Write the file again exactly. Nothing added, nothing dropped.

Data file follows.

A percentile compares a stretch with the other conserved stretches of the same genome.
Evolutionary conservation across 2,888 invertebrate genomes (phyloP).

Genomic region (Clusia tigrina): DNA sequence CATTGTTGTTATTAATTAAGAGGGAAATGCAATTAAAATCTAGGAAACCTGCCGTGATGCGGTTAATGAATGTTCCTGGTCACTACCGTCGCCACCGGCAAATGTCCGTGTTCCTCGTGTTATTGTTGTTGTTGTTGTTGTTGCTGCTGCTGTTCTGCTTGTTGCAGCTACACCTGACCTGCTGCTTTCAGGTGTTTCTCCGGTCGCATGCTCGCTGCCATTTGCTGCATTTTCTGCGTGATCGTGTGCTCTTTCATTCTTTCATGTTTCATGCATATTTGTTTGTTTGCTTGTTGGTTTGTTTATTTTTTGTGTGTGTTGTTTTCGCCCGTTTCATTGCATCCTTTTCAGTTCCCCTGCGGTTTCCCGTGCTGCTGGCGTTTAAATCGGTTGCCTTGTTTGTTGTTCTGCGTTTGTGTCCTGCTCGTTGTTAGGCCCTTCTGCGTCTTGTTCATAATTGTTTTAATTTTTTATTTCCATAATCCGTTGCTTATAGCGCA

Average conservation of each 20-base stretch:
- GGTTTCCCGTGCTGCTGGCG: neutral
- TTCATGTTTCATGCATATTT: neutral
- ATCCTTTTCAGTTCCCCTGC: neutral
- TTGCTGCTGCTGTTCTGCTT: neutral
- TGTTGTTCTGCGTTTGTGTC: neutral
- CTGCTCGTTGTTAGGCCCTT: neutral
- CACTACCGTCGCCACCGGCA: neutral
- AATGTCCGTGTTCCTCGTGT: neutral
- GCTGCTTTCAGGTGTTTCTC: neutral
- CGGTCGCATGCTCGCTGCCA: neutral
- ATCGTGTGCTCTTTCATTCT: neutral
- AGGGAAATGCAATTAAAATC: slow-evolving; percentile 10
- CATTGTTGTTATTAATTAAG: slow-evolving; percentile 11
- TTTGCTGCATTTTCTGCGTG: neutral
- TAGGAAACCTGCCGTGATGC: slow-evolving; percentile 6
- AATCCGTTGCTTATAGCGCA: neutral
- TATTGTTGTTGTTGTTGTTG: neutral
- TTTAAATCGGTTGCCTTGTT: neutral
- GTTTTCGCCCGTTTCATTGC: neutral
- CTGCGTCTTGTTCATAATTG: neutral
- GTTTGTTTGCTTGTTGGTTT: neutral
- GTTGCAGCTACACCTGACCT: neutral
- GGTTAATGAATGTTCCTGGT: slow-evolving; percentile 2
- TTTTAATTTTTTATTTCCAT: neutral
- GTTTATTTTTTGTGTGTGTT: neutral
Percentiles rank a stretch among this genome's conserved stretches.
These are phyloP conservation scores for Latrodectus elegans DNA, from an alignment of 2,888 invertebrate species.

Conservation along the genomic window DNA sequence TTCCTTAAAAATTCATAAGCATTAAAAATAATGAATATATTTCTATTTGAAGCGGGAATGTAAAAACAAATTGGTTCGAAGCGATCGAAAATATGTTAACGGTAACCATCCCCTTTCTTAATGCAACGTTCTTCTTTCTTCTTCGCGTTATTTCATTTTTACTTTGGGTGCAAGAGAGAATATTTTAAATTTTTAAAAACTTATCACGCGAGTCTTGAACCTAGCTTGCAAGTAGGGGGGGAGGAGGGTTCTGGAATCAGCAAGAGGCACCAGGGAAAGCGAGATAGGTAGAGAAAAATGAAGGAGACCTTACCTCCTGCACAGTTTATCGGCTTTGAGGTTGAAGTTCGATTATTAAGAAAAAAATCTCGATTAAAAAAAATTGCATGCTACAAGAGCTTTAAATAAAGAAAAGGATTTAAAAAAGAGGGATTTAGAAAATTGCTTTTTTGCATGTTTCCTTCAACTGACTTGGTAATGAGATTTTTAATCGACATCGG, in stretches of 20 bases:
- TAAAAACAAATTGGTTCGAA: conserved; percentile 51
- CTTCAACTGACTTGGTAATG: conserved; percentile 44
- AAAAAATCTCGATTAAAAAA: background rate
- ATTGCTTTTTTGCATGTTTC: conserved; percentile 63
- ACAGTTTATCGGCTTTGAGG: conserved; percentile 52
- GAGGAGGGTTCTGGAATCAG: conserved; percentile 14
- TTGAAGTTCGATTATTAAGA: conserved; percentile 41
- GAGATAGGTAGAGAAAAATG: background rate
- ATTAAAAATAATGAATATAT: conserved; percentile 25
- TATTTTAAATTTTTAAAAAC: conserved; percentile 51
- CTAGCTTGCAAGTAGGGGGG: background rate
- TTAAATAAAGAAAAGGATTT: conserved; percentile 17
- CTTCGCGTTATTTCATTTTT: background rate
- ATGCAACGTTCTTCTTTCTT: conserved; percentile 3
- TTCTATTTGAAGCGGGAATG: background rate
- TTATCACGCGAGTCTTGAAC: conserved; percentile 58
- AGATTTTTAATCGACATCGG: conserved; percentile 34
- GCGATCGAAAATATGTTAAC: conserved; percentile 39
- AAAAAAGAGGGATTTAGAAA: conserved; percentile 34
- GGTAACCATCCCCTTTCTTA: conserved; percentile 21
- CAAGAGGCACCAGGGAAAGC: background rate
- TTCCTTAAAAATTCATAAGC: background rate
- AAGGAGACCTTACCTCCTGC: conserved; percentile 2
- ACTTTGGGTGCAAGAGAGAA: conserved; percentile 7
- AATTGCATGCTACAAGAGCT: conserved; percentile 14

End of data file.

A percentile compares a stretch with the other conserved stretches of the same genome.
Evolutionary conservation across 2,888 invertebrate genomes (phyloP).

Genomic region (Clusia tigrina): DNA sequence CATTGTTGTTATTAATTAAGAGGGAAATGCAATTAAAATCTAGGAAACCTGCCGTGATGCGGTTAATGAATGTTCCTGGTCACTACCGTCGCCACCGGCAAATGTCCGTGTTCCTCGTGTTATTGTTGTTGTTGTTGTTGTTGCTGCTGCTGTTCTGCTTGTTGCAGCTACACCTGACCTGCTGCTTTCAGGTGTTTCTCCGGTCGCATGCTCGCTGCCATTTGCTGCATTTTCTGCGTGATCGTGTGCTCTTTCATTCTTTCATGTTTCATGCATATTTGTTTGTTTGCTTGTTGGTTTGTTTATTTTTTGTGTGTGTTGTTTTCGCCCGTTTCATTGCATCCTTTTCAGTTCCCCTGCGGTTTCCCGTGCTGCTGGCGTTTAAATCGGTTGCCTTGTTTGTTGTTCTGCGTTTGTGTCCTGCTCGTTGTTAGGCCCTTCTGCGTCTTGTTCATAATTGTTTTAATTTTTTATTTCCATAATCCGTTGCTTATAGCGCA

Average conservation of each 20-base stretch:
- GGTTTCCCGTGCTGCTGGCG: neutral
- TTCATGTTTCATGCATATTT: neutral
- ATCCTTTTCAGTTCCCCTGC: neutral
- TTGCTGCTGCTGTTCTGCTT: neutral
- TGTTGTTCTGCGTTTGTGTC: neutral
- CTGCTCGTTGTTAGGCCCTT: neutral
- CACTACCGTCGCCACCGGCA: neutral
- AATGTCCGTGTTCCTCGTGT: neutral
- GCTGCTTTCAGGTGTTTCTC: neutral
- CGGTCGCATGCTCGCTGCCA: neutral
- ATCGTGTGCTCTTTCATTCT: neutral
- AGGGAAATGCAATTAAAATC: slow-evolving; percentile 10
- CATTGTTGTTATTAATTAAG: slow-evolving; percentile 11
- TTTGCTGCATTTTCTGCGTG: neutral
- TAGGAAACCTGCCGTGATGC: slow-evolving; percentile 6
- AATCCGTTGCTTATAGCGCA: neutral
- TATTGTTGTTGTTGTTGTTG: neutral
- TTTAAATCGGTTGCCTTGTT: neutral
- GTTTTCGCCCGTTTCATTGC: neutral
- CTGCGTCTTGTTCATAATTG: neutral
- GTTTGTTTGCTTGTTGGTTT: neutral
- GTTGCAGCTACACCTGACCT: neutral
- GGTTAATGAATGTTCCTGGT: slow-evolving; percentile 2
- TTTTAATTTTTTATTTCCAT: neutral
- GTTTATTTTTTGTGTGTGTT: neutral
Percentiles rank a stretch among this genome's conserved stretches.
These are phyloP conservation scores for Latrodectus elegans DNA, from an alignment of 2,888 invertebrate species.

Conservation along the genomic window DNA sequence TTCCTTAAAAATTCATAAGCATTAAAAATAATGAATATATTTCTATTTGAAGCGGGAATGTAAAAACAAATTGGTTCGAAGCGATCGAAAATATGTTAACGGTAACCATCCCCTTTCTTAATGCAACGTTCTTCTTTCTTCTTCGCGTTATTTCATTTTTACTTTGGGTGCAAGAGAGAATATTTTAAATTTTTAAAAACTTATCACGCGAGTCTTGAACCTAGCTTGCAAGTAGGGGGGGAGGAGGGTTCTGGAATCAGCAAGAGGCACCAGGGAAAGCGAGATAGGTAGAGAAAAATGAAGGAGACCTTACCTCCTGCACAGTTTATCGGCTTTGAGGTTGAAGTTCGATTATTAAGAAAAAAATCTCGATTAAAAAAAATTGCATGCTACAAGAGCTTTAAATAAAGAAAAGGATTTAAAAAAGAGGGATTTAGAAAATTGCTTTTTTGCATGTTTCCTTCAACTGACTTGGTAATGAGATTTTTAATCGACATCGG, in stretches of 20 bases:
- TAAAAACAAATTGGTTCGAA: conserved; percentile 51
- CTTCAACTGACTTGGTAATG: conserved; percentile 44
- AAAAAATCTCGATTAAAAAA: background rate
- ATTGCTTTTTTGCATGTTTC: conserved; percentile 63
- ACAGTTTATCGGCTTTGAGG: conserved; percentile 52
- GAGGAGGGTTCTGGAATCAG: conserved; percentile 14
- TTGAAGTTCGATTATTAAGA: conserved; percentile 41
- GAGATAGGTAGAGAAAAATG: background rate
- ATTAAAAATAATGAATATAT: conserved; percentile 25
- TATTTTAAATTTTTAAAAAC: conserved; percentile 51
- CTAGCTTGCAAGTAGGGGGG: background rate
- TTAAATAAAGAAAAGGATTT: conserved; percentile 17
- CTTCGCGTTATTTCATTTTT: background rate
- ATGCAACGTTCTTCTTTCTT: conserved; percentile 3
- TTCTATTTGAAGCGGGAATG: background rate
- TTATCACGCGAGTCTTGAAC: conserved; percentile 58
- AGATTTTTAATCGACATCGG: conserved; percentile 34
- GCGATCGAAAATATGTTAAC: conserved; percentile 39
- AAAAAAGAGGGATTTAGAAA: conserved; percentile 34
- GGTAACCATCCCCTTTCTTA: conserved; percentile 21
- CAAGAGGCACCAGGGAAAGC: background rate
- TTCCTTAAAAATTCATAAGC: background rate
- AAGGAGACCTTACCTCCTGC: conserved; percentile 2
- ACTTTGGGTGCAAGAGAGAA: conserved; percentile 7
- AATTGCATGCTACAAGAGCT: conserved; percentile 14